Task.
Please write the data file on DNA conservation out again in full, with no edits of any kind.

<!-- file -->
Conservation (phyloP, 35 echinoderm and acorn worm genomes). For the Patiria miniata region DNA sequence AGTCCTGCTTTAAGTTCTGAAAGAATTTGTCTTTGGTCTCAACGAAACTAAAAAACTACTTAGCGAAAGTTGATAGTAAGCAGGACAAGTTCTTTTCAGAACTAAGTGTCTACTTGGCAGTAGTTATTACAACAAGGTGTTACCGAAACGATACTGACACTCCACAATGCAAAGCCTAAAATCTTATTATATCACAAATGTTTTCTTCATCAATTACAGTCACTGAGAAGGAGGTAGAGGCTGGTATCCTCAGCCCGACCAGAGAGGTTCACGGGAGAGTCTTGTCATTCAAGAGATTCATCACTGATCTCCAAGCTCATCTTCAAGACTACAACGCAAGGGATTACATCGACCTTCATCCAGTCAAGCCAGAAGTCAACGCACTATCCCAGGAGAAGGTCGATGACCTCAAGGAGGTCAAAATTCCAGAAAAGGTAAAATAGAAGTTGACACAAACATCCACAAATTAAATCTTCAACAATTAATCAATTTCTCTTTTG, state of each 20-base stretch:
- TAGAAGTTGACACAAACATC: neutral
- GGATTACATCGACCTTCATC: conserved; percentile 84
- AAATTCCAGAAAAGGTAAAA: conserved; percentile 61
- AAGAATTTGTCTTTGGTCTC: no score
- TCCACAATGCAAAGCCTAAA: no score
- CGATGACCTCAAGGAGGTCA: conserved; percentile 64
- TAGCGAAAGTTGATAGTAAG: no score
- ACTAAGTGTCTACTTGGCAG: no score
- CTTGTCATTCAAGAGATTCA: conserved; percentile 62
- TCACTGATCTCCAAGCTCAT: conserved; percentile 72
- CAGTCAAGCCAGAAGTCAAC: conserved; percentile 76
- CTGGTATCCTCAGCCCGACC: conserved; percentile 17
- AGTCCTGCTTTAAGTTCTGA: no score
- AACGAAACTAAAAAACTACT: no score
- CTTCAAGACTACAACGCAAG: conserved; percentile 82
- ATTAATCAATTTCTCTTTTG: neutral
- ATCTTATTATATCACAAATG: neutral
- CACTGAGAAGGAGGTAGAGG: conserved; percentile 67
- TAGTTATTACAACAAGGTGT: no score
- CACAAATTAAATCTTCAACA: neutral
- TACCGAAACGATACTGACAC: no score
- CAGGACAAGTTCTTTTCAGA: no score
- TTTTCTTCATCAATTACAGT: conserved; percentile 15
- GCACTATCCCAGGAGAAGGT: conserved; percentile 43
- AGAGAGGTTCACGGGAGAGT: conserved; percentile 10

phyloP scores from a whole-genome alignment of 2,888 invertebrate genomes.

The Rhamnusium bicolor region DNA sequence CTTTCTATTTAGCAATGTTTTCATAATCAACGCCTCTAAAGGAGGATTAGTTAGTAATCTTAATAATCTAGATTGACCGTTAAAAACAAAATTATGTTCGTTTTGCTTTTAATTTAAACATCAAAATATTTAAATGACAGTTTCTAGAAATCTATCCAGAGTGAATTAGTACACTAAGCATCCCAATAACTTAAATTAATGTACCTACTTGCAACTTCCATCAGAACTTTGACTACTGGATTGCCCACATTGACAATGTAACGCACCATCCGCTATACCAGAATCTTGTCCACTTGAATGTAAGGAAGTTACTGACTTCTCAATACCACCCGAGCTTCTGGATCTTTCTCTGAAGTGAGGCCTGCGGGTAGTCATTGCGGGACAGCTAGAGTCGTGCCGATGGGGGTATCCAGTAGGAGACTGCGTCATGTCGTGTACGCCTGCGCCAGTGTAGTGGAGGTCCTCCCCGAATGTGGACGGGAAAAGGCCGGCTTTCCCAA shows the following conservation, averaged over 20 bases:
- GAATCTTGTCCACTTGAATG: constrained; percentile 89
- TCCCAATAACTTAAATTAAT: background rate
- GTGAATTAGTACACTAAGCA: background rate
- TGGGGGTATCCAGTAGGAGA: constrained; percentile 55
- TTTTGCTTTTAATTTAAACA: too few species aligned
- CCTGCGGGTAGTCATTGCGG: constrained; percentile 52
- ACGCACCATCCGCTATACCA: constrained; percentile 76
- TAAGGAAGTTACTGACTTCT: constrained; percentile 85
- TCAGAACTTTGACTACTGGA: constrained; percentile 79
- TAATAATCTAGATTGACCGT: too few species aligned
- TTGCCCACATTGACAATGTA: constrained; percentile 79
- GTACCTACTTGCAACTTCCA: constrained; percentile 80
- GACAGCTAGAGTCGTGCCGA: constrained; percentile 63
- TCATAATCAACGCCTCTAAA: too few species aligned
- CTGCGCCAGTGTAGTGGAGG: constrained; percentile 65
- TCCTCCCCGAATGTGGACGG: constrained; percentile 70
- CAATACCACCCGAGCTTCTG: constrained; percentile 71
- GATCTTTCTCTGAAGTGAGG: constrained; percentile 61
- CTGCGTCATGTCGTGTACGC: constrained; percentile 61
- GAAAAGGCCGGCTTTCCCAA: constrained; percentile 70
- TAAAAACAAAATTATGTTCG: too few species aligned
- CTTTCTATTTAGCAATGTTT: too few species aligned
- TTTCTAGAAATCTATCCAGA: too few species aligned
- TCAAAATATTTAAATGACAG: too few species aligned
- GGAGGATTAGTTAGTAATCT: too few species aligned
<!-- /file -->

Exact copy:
Conservation (phyloP, 35 echinoderm and acorn worm genomes). For the Patiria miniata region DNA sequence AGTCCTGCTTTAAGTTCTGAAAGAATTTGTCTTTGGTCTCAACGAAACTAAAAAACTACTTAGCGAAAGTTGATAGTAAGCAGGACAAGTTCTTTTCAGAACTAAGTGTCTACTTGGCAGTAGTTATTACAACAAGGTGTTACCGAAACGATACTGACACTCCACAATGCAAAGCCTAAAATCTTATTATATCACAAATGTTTTCTTCATCAATTACAGTCACTGAGAAGGAGGTAGAGGCTGGTATCCTCAGCCCGACCAGAGAGGTTCACGGGAGAGTCTTGTCATTCAAGAGATTCATCACTGATCTCCAAGCTCATCTTCAAGACTACAACGCAAGGGATTACATCGACCTTCATCCAGTCAAGCCAGAAGTCAACGCACTATCCCAGGAGAAGGTCGATGACCTCAAGGAGGTCAAAATTCCAGAAAAGGTAAAATAGAAGTTGACACAAACATCCACAAATTAAATCTTCAACAATTAATCAATTTCTCTTTTG, state of each 20-base stretch:
- TAGAAGTTGACACAAACATC: neutral
- GGATTACATCGACCTTCATC: conserved; percentile 84
- AAATTCCAGAAAAGGTAAAA: conserved; percentile 61
- AAGAATTTGTCTTTGGTCTC: no score
- TCCACAATGCAAAGCCTAAA: no score
- CGATGACCTCAAGGAGGTCA: conserved; percentile 64
- TAGCGAAAGTTGATAGTAAG: no score
- ACTAAGTGTCTACTTGGCAG: no score
- CTTGTCATTCAAGAGATTCA: conserved; percentile 62
- TCACTGATCTCCAAGCTCAT: conserved; percentile 72
- CAGTCAAGCCAGAAGTCAAC: conserved; percentile 76
- CTGGTATCCTCAGCCCGACC: conserved; percentile 17
- AGTCCTGCTTTAAGTTCTGA: no score
- AACGAAACTAAAAAACTACT: no score
- CTTCAAGACTACAACGCAAG: conserved; percentile 82
- ATTAATCAATTTCTCTTTTG: neutral
- ATCTTATTATATCACAAATG: neutral
- CACTGAGAAGGAGGTAGAGG: conserved; percentile 67
- TAGTTATTACAACAAGGTGT: no score
- CACAAATTAAATCTTCAACA: neutral
- TACCGAAACGATACTGACAC: no score
- CAGGACAAGTTCTTTTCAGA: no score
- TTTTCTTCATCAATTACAGT: conserved; percentile 15
- GCACTATCCCAGGAGAAGGT: conserved; percentile 43
- AGAGAGGTTCACGGGAGAGT: conserved; percentile 10

phyloP scores from a whole-genome alignment of 2,888 invertebrate genomes.

The Rhamnusium bicolor region DNA sequence CTTTCTATTTAGCAATGTTTTCATAATCAACGCCTCTAAAGGAGGATTAGTTAGTAATCTTAATAATCTAGATTGACCGTTAAAAACAAAATTATGTTCGTTTTGCTTTTAATTTAAACATCAAAATATTTAAATGACAGTTTCTAGAAATCTATCCAGAGTGAATTAGTACACTAAGCATCCCAATAACTTAAATTAATGTACCTACTTGCAACTTCCATCAGAACTTTGACTACTGGATTGCCCACATTGACAATGTAACGCACCATCCGCTATACCAGAATCTTGTCCACTTGAATGTAAGGAAGTTACTGACTTCTCAATACCACCCGAGCTTCTGGATCTTTCTCTGAAGTGAGGCCTGCGGGTAGTCATTGCGGGACAGCTAGAGTCGTGCCGATGGGGGTATCCAGTAGGAGACTGCGTCATGTCGTGTACGCCTGCGCCAGTGTAGTGGAGGTCCTCCCCGAATGTGGACGGGAAAAGGCCGGCTTTCCCAA shows the following conservation, averaged over 20 bases:
- GAATCTTGTCCACTTGAATG: constrained; percentile 89
- TCCCAATAACTTAAATTAAT: background rate
- GTGAATTAGTACACTAAGCA: background rate
- TGGGGGTATCCAGTAGGAGA: constrained; percentile 55
- TTTTGCTTTTAATTTAAACA: too few species aligned
- CCTGCGGGTAGTCATTGCGG: constrained; percentile 52
- ACGCACCATCCGCTATACCA: constrained; percentile 76
- TAAGGAAGTTACTGACTTCT: constrained; percentile 85
- TCAGAACTTTGACTACTGGA: constrained; percentile 79
- TAATAATCTAGATTGACCGT: too few species aligned
- TTGCCCACATTGACAATGTA: constrained; percentile 79
- GTACCTACTTGCAACTTCCA: constrained; percentile 80
- GACAGCTAGAGTCGTGCCGA: constrained; percentile 63
- TCATAATCAACGCCTCTAAA: too few species aligned
- CTGCGCCAGTGTAGTGGAGG: constrained; percentile 65
- TCCTCCCCGAATGTGGACGG: constrained; percentile 70
- CAATACCACCCGAGCTTCTG: constrained; percentile 71
- GATCTTTCTCTGAAGTGAGG: constrained; percentile 61
- CTGCGTCATGTCGTGTACGC: constrained; percentile 61
- GAAAAGGCCGGCTTTCCCAA: constrained; percentile 70
- TAAAAACAAAATTATGTTCG: too few species aligned
- CTTTCTATTTAGCAATGTTT: too few species aligned
- TTTCTAGAAATCTATCCAGA: too few species aligned
- TCAAAATATTTAAATGACAG: too few species aligned
- GGAGGATTAGTTAGTAATCT: too few species aligned